Friday, May 15, 2009

Ex-Ernst & Young Partner Convicted of Insider Trading

James Gansman, who was a partner at Ernst & Young LLP, was convicted of six federal insider-trading charges.

A federal jury in Manhattan today also acquitted Gansman of three insider-trading counts and conspiracy. He faces more than 20 years in prison when sentenced Oct. 1. He is free on bail. His accomplice, Donna Murdoch, a managing director at a Philadelphia-based broker-dealer, pleaded guilty in December.

Prosecutors said Gansman tipped Murdoch about seven merger and acquisitions transactions involving Ernst & Young clients, generating illegal profits of more than $300,000. They said in court papers that he provided the information to her “because of their close and personal relationship,” knowing she’d buy and sell securities.

The case was part of a U.S. crackdown on insider trading. Prosecutors have won convictions of ex-employees at firms including Bear Stearns Cos., Morgan Stanley, UBS AG and Lehman Brothers Holdings Inc.

Regulators have also targeted wrongdoing by accounting-firm employees. On May 7 four current and former executives of Ernst & Young were found guilty by federal jurors in New York of selling illegal tax shelters to wealthy clients.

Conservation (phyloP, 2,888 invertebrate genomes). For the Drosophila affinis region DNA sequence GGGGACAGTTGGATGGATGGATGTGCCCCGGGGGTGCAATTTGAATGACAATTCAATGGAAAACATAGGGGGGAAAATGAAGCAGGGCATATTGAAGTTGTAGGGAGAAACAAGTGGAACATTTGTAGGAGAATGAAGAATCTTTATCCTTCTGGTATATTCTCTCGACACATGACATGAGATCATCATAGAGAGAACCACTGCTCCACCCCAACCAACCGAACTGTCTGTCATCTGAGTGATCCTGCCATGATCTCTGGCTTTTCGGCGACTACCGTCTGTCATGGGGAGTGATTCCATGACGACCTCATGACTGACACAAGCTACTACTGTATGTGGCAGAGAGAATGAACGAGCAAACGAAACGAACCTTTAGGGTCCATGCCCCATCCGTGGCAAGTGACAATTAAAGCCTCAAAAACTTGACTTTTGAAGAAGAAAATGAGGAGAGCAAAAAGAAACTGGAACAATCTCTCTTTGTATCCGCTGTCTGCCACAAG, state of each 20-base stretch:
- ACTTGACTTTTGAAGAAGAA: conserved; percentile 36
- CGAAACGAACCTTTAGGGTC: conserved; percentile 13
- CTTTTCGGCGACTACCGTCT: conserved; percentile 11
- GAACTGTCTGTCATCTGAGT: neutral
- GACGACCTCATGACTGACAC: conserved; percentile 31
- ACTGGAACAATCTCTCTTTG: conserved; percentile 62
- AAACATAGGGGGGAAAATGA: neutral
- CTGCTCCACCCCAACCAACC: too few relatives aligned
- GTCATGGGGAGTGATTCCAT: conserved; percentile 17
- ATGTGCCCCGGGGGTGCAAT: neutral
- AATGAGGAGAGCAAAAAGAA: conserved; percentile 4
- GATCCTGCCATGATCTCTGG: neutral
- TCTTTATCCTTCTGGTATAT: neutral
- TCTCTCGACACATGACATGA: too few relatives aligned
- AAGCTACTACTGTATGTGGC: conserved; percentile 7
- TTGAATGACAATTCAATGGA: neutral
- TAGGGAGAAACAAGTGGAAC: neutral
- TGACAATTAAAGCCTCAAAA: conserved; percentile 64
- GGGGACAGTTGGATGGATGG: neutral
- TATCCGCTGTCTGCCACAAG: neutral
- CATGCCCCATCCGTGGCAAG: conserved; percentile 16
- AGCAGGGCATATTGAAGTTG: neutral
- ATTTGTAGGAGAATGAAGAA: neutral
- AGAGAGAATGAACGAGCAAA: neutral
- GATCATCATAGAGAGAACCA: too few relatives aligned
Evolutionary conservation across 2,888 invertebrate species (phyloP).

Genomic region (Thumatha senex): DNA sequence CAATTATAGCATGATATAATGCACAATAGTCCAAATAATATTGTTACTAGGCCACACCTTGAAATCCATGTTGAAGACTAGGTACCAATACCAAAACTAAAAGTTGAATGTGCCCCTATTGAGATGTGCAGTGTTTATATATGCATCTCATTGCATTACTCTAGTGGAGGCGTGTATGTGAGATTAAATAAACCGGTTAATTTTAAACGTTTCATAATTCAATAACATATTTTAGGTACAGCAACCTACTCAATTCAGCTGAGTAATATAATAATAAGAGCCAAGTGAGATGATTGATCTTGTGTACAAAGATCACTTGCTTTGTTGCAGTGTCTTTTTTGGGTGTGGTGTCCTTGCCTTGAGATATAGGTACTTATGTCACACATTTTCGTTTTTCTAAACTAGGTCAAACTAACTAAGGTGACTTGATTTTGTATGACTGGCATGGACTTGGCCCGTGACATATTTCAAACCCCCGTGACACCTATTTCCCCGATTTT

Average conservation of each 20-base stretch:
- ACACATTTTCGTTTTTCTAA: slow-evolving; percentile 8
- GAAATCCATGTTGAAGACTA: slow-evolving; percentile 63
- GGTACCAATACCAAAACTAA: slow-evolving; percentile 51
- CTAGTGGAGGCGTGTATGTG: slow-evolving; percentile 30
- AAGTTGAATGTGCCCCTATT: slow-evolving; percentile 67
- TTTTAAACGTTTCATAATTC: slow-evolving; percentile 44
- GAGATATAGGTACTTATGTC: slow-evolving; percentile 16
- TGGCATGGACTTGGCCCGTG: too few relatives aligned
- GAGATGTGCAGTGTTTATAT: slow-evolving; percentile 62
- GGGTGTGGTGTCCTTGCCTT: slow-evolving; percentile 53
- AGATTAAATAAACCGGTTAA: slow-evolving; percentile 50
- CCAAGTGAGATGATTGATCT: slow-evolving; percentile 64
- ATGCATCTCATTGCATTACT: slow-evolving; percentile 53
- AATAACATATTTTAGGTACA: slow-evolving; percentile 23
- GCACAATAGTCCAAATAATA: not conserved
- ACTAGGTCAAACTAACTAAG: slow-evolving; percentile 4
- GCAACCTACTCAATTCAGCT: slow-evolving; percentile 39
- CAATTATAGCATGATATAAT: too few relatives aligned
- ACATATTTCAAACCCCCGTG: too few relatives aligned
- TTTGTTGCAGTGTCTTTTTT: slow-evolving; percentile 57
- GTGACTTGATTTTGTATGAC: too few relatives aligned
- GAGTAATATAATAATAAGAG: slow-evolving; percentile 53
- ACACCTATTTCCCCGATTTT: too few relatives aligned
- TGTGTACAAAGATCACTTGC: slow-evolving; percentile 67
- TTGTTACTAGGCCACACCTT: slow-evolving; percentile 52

Gansman was convicted of tipping Murdoch about transactions involving Freescale Semiconductor Inc., Spectralink Corp., K2 Inc., and others in which she bought options after learning of pending deals.

Defense Lawyer

Defense attorney Barry Bohrer didn’t immediately return a call.

Gansman, who is also a lawyer and who lives in Manhattan, was a partner in Ernst & Young’s transaction-advisory services department and served as engagement partner for human resources- due diligence.

According to prosecutors, he learned of the pending acquisitions through the firm’s work as adviser to Blackstone Group LP, the world’s biggest buyout company, and other acquirers. The scheme ran from 2005 to 2007, prosecutors said.

Murdoch, who lives in Malvern, Pennsylvania, until last year was the president of Glycology Inc., a nutritional- supplement company. She was also founder of a consulting firm that specialized in mergers, the Securities and Exchange Commission said in a related civil lawsuit.

The civil case is SEC v. Gansman, 08-cv-4918, and the criminal case is U.S. v. Gansman, 08-cr-471, U.S. District Court, Southern District of New York (Manhattan).